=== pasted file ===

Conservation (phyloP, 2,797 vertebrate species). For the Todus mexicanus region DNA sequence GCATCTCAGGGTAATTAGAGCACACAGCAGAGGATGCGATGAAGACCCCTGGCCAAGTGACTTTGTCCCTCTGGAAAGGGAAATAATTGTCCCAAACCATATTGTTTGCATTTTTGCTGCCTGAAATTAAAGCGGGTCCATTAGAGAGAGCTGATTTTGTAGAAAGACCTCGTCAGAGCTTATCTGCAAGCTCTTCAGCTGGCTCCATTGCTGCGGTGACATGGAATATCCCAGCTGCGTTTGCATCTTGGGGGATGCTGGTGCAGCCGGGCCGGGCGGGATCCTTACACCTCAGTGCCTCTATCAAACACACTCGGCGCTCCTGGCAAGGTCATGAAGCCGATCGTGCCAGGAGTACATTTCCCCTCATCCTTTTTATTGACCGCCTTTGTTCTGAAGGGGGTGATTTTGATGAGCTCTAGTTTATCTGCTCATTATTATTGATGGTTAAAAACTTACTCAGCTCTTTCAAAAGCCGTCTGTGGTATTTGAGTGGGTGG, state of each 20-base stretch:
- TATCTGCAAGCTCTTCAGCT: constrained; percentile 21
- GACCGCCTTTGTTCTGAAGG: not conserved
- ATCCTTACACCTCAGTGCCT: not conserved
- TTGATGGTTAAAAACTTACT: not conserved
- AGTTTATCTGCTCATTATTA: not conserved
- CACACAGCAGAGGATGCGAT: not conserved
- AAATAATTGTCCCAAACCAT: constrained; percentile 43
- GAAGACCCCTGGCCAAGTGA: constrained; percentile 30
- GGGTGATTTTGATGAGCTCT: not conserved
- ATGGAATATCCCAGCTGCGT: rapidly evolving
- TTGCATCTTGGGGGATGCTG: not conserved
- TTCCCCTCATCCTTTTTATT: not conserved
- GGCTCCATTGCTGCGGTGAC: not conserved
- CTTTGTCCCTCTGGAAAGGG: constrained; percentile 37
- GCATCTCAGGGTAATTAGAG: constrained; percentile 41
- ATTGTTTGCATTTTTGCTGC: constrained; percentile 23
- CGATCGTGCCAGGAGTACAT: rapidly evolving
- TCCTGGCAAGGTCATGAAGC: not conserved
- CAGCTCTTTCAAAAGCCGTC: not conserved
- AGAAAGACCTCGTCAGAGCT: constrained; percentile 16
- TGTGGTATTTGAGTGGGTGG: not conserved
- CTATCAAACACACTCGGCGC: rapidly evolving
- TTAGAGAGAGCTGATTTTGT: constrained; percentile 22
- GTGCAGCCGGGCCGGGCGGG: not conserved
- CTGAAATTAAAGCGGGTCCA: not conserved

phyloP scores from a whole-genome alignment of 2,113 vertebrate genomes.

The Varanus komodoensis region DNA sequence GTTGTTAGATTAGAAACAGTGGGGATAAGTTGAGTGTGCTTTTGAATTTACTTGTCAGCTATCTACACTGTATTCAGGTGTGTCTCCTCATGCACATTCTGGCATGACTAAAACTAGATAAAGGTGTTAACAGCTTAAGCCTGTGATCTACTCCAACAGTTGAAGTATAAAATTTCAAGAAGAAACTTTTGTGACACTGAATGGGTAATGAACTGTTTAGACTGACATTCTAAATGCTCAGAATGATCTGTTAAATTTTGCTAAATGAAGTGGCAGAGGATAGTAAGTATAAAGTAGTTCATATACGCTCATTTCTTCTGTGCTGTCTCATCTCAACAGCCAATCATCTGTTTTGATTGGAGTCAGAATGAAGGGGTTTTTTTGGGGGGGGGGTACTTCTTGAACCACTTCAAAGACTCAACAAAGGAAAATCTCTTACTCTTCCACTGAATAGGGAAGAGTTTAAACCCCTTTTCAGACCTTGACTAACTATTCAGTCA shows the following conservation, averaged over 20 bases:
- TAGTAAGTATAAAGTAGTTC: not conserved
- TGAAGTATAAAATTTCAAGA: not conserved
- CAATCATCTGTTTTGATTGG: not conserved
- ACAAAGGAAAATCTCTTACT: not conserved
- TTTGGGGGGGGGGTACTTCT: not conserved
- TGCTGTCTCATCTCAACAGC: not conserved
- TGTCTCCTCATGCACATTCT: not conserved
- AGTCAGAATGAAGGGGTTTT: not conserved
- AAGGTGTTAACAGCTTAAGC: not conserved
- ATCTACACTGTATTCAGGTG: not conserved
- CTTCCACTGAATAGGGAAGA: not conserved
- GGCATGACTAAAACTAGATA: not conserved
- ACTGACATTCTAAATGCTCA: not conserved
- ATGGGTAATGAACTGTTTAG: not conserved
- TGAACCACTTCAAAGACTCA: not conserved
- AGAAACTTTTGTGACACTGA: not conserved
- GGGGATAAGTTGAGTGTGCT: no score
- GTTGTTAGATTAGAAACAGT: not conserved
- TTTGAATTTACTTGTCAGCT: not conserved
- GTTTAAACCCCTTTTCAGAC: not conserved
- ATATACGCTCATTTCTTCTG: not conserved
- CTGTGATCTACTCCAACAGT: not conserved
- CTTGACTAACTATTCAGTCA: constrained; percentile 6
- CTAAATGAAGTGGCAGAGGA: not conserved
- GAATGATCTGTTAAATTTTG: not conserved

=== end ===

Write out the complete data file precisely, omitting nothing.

Conservation (phyloP, 2,797 vertebrate species). For the Todus mexicanus region DNA sequence GCATCTCAGGGTAATTAGAGCACACAGCAGAGGATGCGATGAAGACCCCTGGCCAAGTGACTTTGTCCCTCTGGAAAGGGAAATAATTGTCCCAAACCATATTGTTTGCATTTTTGCTGCCTGAAATTAAAGCGGGTCCATTAGAGAGAGCTGATTTTGTAGAAAGACCTCGTCAGAGCTTATCTGCAAGCTCTTCAGCTGGCTCCATTGCTGCGGTGACATGGAATATCCCAGCTGCGTTTGCATCTTGGGGGATGCTGGTGCAGCCGGGCCGGGCGGGATCCTTACACCTCAGTGCCTCTATCAAACACACTCGGCGCTCCTGGCAAGGTCATGAAGCCGATCGTGCCAGGAGTACATTTCCCCTCATCCTTTTTATTGACCGCCTTTGTTCTGAAGGGGGTGATTTTGATGAGCTCTAGTTTATCTGCTCATTATTATTGATGGTTAAAAACTTACTCAGCTCTTTCAAAAGCCGTCTGTGGTATTTGAGTGGGTGG, state of each 20-base stretch:
- TATCTGCAAGCTCTTCAGCT: constrained; percentile 21
- GACCGCCTTTGTTCTGAAGG: not conserved
- ATCCTTACACCTCAGTGCCT: not conserved
- TTGATGGTTAAAAACTTACT: not conserved
- AGTTTATCTGCTCATTATTA: not conserved
- CACACAGCAGAGGATGCGAT: not conserved
- AAATAATTGTCCCAAACCAT: constrained; percentile 43
- GAAGACCCCTGGCCAAGTGA: constrained; percentile 30
- GGGTGATTTTGATGAGCTCT: not conserved
- ATGGAATATCCCAGCTGCGT: rapidly evolving
- TTGCATCTTGGGGGATGCTG: not conserved
- TTCCCCTCATCCTTTTTATT: not conserved
- GGCTCCATTGCTGCGGTGAC: not conserved
- CTTTGTCCCTCTGGAAAGGG: constrained; percentile 37
- GCATCTCAGGGTAATTAGAG: constrained; percentile 41
- ATTGTTTGCATTTTTGCTGC: constrained; percentile 23
- CGATCGTGCCAGGAGTACAT: rapidly evolving
- TCCTGGCAAGGTCATGAAGC: not conserved
- CAGCTCTTTCAAAAGCCGTC: not conserved
- AGAAAGACCTCGTCAGAGCT: constrained; percentile 16
- TGTGGTATTTGAGTGGGTGG: not conserved
- CTATCAAACACACTCGGCGC: rapidly evolving
- TTAGAGAGAGCTGATTTTGT: constrained; percentile 22
- GTGCAGCCGGGCCGGGCGGG: not conserved
- CTGAAATTAAAGCGGGTCCA: not conserved

phyloP scores from a whole-genome alignment of 2,113 vertebrate genomes.

The Varanus komodoensis region DNA sequence GTTGTTAGATTAGAAACAGTGGGGATAAGTTGAGTGTGCTTTTGAATTTACTTGTCAGCTATCTACACTGTATTCAGGTGTGTCTCCTCATGCACATTCTGGCATGACTAAAACTAGATAAAGGTGTTAACAGCTTAAGCCTGTGATCTACTCCAACAGTTGAAGTATAAAATTTCAAGAAGAAACTTTTGTGACACTGAATGGGTAATGAACTGTTTAGACTGACATTCTAAATGCTCAGAATGATCTGTTAAATTTTGCTAAATGAAGTGGCAGAGGATAGTAAGTATAAAGTAGTTCATATACGCTCATTTCTTCTGTGCTGTCTCATCTCAACAGCCAATCATCTGTTTTGATTGGAGTCAGAATGAAGGGGTTTTTTTGGGGGGGGGGTACTTCTTGAACCACTTCAAAGACTCAACAAAGGAAAATCTCTTACTCTTCCACTGAATAGGGAAGAGTTTAAACCCCTTTTCAGACCTTGACTAACTATTCAGTCA shows the following conservation, averaged over 20 bases:
- TAGTAAGTATAAAGTAGTTC: not conserved
- TGAAGTATAAAATTTCAAGA: not conserved
- CAATCATCTGTTTTGATTGG: not conserved
- ACAAAGGAAAATCTCTTACT: not conserved
- TTTGGGGGGGGGGTACTTCT: not conserved
- TGCTGTCTCATCTCAACAGC: not conserved
- TGTCTCCTCATGCACATTCT: not conserved
- AGTCAGAATGAAGGGGTTTT: not conserved
- AAGGTGTTAACAGCTTAAGC: not conserved
- ATCTACACTGTATTCAGGTG: not conserved
- CTTCCACTGAATAGGGAAGA: not conserved
- GGCATGACTAAAACTAGATA: not conserved
- ACTGACATTCTAAATGCTCA: not conserved
- ATGGGTAATGAACTGTTTAG: not conserved
- TGAACCACTTCAAAGACTCA: not conserved
- AGAAACTTTTGTGACACTGA: not conserved
- GGGGATAAGTTGAGTGTGCT: no score
- GTTGTTAGATTAGAAACAGT: not conserved
- TTTGAATTTACTTGTCAGCT: not conserved
- GTTTAAACCCCTTTTCAGAC: not conserved
- ATATACGCTCATTTCTTCTG: not conserved
- CTGTGATCTACTCCAACAGT: not conserved
- CTTGACTAACTATTCAGTCA: constrained; percentile 6
- CTAAATGAAGTGGCAGAGGA: not conserved
- GAATGATCTGTTAAATTTTG: not conserved